Not that muslims are doing any better when it comes to Palestinian LBGTQ rights. Global muslim leaders Ilhan Omar and Rashida Tlaib, have you no tears and compassion for Palestinian LBGTQ? How will you be able to look up upon Allah after having betrayed Palestinian LBGTQ?
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In this episode I talk to Rajiv Satyal, an Indian-American comic who is becoming increasingly visible on the standup circuit. We discuss his background and his thoughts about comedy, politics, identity, cancel culture and whatever else comes up.
Obviously I have not had much time to write on my blogs recently. But I thought I would pass on a casual judgement I have come to in regards to Indians, and particularly Hindus. Their mentality is powerfully shaped by the Other.
This is true of modern Muslims as well obviously. As Bernard Lewis would famously assert, the victory of the West over Islam in geopolitics in the 19th-century induced a psychic trauma which Muslims are still reacting to. Postcolonialism suggests that this is the condition of all non-Western societies. They can be only understood in their reaction to the West.
In general, I think postcolonialism is not helpful. Obviously, there is some truth in the framework, but most people don’t have a “thick” understanding of history, so they simply use Theory to invent “facts.”
But, it is clearly the case that modern Indian, and Hindu, Weltanschauung, whether “secularist” or “Hindutva” or something altogether different, is hard to understand without colonialism. But it is not simply Western colonialism. It is also Islamic colonialism and conquest.
The peculiar and curious aspect of modern Indian/Hindu mentality then is the double-colonial layer. That is, the long-term sublimation of the Indian civilization under the temporal rule of Other civilizations. One could assert that China was ruled by Manchus for 250 years before its quasi-colonization. But this analogy is clearly weak because the later Manchus became so thoroughly Sinicized that Manchus as an independent ethnicity have disappeared in modern China (Manchus today are those who have descent from Manchus, not those who practice a non-Han culture).
Basically, it’s always modern complicated in India…
This was a long rolling rant I wrote several years ago while reading Pankaj Mishra’s book “From The Ruins of Empire; The Intellectuals Who Remade Asia”. The format is that I comment as I read the book. So early parts are comments on early chapters and so on. Quotes from Pankaj are in bolded italics. I am reposting today after someone complained that it still needs some editing. Hopefully this version will be easier to read.
First things first, this books is NOT about the intellectuals who remade Asia. That book would have to start with people like Aizawa in Japan, the first Asian nation to be “remade”, but that is one nation and one set of thinkers you will not find in this book. Why? because this book is not about Asia, its history or its renaissance, it (like most of Mr MIshra’s recent work) is about post-liberal virtue signaling. For details, read on..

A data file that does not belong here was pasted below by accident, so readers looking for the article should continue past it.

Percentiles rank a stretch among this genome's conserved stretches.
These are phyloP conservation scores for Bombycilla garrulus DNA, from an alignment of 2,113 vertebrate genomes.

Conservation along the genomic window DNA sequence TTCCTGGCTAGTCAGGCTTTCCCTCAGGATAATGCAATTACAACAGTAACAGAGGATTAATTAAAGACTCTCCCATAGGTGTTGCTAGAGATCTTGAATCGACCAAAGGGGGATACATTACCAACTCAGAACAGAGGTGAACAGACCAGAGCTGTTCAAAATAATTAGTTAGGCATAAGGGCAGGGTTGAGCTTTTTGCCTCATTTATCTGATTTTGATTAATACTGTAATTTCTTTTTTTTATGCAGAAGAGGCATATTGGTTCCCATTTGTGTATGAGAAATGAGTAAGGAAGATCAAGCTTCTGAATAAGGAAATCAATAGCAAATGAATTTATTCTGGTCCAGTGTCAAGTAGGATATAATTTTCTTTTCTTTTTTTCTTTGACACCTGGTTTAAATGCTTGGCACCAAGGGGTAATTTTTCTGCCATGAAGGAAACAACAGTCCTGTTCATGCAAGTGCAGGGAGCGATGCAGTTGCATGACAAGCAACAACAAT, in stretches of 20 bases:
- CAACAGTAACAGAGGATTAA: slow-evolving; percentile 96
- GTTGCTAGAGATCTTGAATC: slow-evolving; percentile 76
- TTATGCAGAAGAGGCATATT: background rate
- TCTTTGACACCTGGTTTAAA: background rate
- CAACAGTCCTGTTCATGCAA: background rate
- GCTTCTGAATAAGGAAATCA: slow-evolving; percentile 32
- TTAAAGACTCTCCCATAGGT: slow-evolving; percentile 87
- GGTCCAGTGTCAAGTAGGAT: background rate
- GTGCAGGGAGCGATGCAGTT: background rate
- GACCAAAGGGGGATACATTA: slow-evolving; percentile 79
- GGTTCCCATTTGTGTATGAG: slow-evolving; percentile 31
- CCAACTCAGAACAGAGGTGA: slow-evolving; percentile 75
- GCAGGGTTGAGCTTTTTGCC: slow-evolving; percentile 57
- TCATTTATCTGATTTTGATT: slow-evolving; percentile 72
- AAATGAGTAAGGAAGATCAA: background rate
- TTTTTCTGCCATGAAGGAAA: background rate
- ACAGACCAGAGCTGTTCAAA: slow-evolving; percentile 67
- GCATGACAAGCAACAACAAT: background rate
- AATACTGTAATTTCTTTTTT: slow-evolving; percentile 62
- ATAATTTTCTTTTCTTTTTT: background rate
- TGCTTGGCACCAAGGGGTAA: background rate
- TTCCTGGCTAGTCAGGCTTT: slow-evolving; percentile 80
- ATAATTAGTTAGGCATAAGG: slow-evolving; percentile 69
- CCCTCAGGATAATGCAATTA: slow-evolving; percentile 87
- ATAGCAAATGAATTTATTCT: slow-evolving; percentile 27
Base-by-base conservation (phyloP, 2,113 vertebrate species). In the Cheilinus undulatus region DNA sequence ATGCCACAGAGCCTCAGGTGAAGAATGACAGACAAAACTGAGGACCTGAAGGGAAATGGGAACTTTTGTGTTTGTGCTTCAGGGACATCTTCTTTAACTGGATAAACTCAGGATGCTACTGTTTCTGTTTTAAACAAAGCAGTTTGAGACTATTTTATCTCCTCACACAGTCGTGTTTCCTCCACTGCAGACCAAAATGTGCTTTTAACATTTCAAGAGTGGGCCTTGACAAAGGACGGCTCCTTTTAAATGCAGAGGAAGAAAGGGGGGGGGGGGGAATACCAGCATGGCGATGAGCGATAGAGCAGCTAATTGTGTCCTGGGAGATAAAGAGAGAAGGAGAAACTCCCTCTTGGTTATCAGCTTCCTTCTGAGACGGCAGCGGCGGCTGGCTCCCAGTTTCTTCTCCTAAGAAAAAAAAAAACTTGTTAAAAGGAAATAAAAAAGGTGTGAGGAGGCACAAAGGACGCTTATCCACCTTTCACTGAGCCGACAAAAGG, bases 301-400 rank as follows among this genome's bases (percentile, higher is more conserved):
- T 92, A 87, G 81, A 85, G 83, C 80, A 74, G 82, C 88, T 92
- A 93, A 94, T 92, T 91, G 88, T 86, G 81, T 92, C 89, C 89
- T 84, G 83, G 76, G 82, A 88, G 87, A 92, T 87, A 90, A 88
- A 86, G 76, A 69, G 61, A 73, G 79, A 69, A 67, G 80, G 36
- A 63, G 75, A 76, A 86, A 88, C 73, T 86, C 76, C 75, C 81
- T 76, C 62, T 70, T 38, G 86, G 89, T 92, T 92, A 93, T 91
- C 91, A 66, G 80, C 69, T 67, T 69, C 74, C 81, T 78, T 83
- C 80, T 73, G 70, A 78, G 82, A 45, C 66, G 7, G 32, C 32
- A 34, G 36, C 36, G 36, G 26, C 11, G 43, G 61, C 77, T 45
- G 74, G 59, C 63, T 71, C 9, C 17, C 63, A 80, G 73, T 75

Introduction: After being told that everyone from Orhan Pamuk to Pakistani Ambassador (and liberal feminist Jinnahist icon) Sherry Rahman is in love with Pankaj Mishra’s new book I started reading it. The first 50 pages set a certain tone. And its not a very encouraging one.
On page 18 he says: the word Islam, describing the range of Muslim beliefs and practices, was not used before the 19th century.
WTF? This is then negated on the very next page by Mishra himself. The only explanation for this little nugget is that Pankaj knows his audience and will miss no opportunity to slide in some politically correct red meat for his them. He knows that sections of the liberal academia believe that Islam is unfairly maligned as monolithic (and monolithically bad) and Pankaj wants to let people know that he has no such incorrect beliefs. It is a noble impulse and it recurs. A lot. I do not need to add that this sentence is complete nonsense. Continue reading “Review: The Intellectuals who Remade Asia (Pankaj Mishra)”
Mackintosh-Smith, Tim. Arabs . Yale University Press. Kindle Edition.
Tim Mackintosh Smith is one of those romantic Englishmen who used to go and settle in far off lands and “go native”. He lives in Yemen (apparently still there, even during the civil war) and has been writing about the region and the Arab people for several decades. This book is the culmination of a lifetime of study, a comprehensive history of a people and civilization to which he has become attached and about whom he knows more than most. It is well worth reading.
He begins by making it clear that this is a history of the Arabs, not a history of Islam. The first mention of the word Arab actually occurs in “in 853 BC (and) concerns the employment by the Assyrian state of a transport contractor, a certain Gindibu (‘Locust’), an Arab chieftain who owned vast herds of camels”. This is about 3000 years ago, and the coming of Islam lies about halfway through this history. While we know relatively little of the early (pre-Islamic) history of these people, Mackintosh-Smith wants us to be aware that the Arabs existed long before Islam did. Continue reading “Review: Arabs. A Three Thousand Year History of Peoples, Tribes and Empires”